Christina Michaels: Oh, yeah. Absolutely.
Jon Orr: Awesome. Awesome stuff. Christina, we want to just thank you one more time for joining us here on the Making Math Moments That Matter Podcast. And I hope you enjoy your holiday, and good luck on your next step.
Christina Michaels: Thank you so much for having me. Merry Christmas.
Kyle Pearce: Thank you. Thanks for coming on. And we will talk to you soon.
As always, both John and I learned so much from these Math Mentoring Moment episodes, and I'm hoping that you had something that resonated with you during this particular episode.
You got to make sure you do something to hang onto that learning. How are you going to reflect? I know something I enjoy doing is heading into one of our Facebook groups like the Math Moment Makers K-12, or I head into the Math Moments Academy and share some of my reflections there. Make sure you're doing something to ensure that you've got a plan to take action on something you've learned, whether it's big or really small.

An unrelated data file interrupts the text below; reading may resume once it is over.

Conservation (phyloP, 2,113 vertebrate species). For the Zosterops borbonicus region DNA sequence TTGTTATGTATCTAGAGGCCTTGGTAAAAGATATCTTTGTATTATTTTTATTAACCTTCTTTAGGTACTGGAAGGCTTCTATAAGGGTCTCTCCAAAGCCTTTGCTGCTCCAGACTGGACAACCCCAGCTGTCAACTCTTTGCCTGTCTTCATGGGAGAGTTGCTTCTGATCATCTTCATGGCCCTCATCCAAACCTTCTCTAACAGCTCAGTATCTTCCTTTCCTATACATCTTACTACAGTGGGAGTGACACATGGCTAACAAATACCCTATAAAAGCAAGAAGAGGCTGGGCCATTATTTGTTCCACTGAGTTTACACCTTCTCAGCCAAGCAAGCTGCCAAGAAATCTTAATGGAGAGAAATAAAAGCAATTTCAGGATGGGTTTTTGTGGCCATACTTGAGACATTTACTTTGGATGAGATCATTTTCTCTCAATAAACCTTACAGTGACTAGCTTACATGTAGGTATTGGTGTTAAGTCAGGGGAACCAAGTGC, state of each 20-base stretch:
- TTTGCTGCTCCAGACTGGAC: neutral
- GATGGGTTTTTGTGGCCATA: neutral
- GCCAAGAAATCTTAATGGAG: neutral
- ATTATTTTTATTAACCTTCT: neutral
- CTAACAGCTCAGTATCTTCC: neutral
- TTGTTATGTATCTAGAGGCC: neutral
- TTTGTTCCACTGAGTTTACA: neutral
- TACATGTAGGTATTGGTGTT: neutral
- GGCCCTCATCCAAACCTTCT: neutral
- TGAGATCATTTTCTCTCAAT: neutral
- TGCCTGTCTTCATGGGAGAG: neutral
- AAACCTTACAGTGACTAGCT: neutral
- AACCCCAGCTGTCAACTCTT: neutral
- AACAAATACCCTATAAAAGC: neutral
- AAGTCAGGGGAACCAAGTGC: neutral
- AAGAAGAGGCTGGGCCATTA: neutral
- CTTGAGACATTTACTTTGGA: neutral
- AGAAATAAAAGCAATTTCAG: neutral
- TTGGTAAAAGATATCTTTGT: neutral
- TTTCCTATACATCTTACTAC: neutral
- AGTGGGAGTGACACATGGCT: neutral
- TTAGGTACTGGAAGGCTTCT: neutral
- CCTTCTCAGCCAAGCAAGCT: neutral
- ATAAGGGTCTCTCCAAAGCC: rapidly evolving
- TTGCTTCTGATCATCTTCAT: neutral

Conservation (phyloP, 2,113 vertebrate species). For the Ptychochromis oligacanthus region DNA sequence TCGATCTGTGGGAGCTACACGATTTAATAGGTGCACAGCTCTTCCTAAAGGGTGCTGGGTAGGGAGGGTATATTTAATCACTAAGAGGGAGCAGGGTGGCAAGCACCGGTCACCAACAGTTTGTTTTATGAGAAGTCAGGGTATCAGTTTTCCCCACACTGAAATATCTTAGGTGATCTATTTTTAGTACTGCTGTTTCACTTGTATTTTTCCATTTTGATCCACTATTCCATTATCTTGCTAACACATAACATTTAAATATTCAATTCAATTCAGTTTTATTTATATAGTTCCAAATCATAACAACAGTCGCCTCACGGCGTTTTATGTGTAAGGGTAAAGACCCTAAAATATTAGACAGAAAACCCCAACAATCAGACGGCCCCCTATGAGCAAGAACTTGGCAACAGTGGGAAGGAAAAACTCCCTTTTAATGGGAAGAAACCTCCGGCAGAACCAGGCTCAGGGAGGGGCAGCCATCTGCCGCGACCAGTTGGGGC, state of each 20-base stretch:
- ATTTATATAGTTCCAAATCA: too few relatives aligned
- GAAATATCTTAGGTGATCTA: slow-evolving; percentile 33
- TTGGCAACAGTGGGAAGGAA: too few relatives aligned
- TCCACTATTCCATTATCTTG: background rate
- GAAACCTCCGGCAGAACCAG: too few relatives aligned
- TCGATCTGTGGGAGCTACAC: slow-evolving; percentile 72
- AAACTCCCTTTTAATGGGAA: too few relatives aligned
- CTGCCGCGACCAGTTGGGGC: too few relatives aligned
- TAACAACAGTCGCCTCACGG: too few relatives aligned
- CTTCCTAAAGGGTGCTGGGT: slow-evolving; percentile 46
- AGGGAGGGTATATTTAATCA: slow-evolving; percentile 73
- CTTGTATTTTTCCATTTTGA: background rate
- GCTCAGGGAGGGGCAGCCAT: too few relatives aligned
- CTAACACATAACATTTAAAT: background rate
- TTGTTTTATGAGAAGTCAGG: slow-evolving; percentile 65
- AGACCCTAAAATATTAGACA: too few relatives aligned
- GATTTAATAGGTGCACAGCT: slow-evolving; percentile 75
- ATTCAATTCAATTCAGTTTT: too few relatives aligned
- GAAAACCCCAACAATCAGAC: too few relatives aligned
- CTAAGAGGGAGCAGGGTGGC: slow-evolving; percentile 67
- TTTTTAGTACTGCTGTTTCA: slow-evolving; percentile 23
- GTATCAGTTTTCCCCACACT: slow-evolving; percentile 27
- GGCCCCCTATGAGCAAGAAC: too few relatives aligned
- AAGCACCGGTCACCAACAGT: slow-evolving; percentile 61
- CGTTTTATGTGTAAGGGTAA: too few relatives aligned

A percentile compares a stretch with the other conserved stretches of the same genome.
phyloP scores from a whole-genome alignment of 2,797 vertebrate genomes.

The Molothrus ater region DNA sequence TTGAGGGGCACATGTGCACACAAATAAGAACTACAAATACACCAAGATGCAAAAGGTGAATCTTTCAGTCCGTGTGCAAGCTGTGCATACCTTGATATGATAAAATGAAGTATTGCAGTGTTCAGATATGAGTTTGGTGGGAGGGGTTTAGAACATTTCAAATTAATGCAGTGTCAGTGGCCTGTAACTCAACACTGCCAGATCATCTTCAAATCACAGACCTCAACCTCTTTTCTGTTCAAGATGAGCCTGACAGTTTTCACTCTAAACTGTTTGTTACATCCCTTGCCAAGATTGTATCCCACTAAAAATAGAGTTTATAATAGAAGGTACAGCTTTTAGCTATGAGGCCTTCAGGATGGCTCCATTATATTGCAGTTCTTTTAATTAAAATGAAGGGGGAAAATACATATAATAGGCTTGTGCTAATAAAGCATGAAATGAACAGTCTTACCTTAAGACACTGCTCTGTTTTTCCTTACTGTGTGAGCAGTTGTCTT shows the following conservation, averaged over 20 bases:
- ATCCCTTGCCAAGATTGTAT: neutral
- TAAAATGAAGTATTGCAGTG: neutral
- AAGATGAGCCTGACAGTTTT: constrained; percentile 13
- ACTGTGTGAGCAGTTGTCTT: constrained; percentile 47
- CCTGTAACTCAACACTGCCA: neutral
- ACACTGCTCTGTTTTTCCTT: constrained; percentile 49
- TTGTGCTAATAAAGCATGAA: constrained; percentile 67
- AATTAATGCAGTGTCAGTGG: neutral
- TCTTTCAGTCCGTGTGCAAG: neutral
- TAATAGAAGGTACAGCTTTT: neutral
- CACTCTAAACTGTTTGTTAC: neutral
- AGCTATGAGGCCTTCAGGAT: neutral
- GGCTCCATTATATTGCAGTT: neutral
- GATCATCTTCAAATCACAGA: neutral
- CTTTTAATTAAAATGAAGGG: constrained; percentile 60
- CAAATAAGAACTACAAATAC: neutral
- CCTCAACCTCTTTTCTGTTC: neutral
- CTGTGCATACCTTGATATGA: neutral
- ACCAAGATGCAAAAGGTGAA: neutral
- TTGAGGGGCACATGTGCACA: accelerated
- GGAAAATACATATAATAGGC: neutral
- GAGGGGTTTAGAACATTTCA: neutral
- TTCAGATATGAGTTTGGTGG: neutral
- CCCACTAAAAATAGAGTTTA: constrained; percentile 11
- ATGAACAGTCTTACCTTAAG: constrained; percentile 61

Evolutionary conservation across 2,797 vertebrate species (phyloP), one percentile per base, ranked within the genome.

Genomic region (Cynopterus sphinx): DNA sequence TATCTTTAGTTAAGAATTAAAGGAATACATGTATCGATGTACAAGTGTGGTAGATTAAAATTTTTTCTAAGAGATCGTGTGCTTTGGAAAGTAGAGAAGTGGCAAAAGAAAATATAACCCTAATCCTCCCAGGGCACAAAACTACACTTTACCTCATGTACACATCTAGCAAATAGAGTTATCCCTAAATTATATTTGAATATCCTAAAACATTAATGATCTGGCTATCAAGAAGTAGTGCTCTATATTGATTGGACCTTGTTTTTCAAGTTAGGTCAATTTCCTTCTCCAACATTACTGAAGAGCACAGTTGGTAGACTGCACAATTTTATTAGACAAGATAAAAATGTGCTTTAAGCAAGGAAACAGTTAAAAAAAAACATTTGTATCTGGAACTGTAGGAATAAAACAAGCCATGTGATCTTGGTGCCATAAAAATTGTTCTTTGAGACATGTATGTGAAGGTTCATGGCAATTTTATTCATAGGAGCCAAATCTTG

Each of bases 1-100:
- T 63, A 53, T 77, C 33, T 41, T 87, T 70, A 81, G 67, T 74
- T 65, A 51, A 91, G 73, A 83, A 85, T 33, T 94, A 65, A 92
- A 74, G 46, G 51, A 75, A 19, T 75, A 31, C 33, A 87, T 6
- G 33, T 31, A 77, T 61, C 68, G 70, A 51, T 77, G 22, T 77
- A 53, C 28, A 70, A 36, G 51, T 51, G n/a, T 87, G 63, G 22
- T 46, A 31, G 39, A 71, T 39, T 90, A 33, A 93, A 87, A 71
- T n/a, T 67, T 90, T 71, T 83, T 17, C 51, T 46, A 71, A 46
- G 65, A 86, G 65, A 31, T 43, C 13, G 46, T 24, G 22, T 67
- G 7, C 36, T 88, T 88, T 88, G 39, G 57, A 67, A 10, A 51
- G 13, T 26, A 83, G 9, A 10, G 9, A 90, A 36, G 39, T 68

Jon Orr: Hey, are you interested in joining us for an upcoming Math Mentoring Moment episode just like Christina did here? You can fill out a form and let us know your current pebble in your shoe. And we choose the people in these episodes from that list. So head on over to makemathmoments.com/mentor. That's makemathmoments.com/mentor to apply.
Kyle Pearce: Awesome stuff. And friends, if you want to ensure you don't miss out on the next episode like this one here with Christina, make sure you smash that subscribe button on your favorite podcast platform and do us a solid. Take a moment, pause, leave us a rating and review. You don't know how helpful that is for the whole community to ensure that we can reach a wider audience.
Jon Orr: Yeah. And show notes and links to resources and complete transcripts from this episode can be found at makemathmoments.com/episode135. Again, that's makemathmoments.com/episode135.
Kyle Pearce: Well, until next time, Math Moment Makers, I'm Kyle Pearce.
Jon Orr: And I'm John Orr.
Kyle Pearce: High fives for us.
Jon Orr: And a high five for you.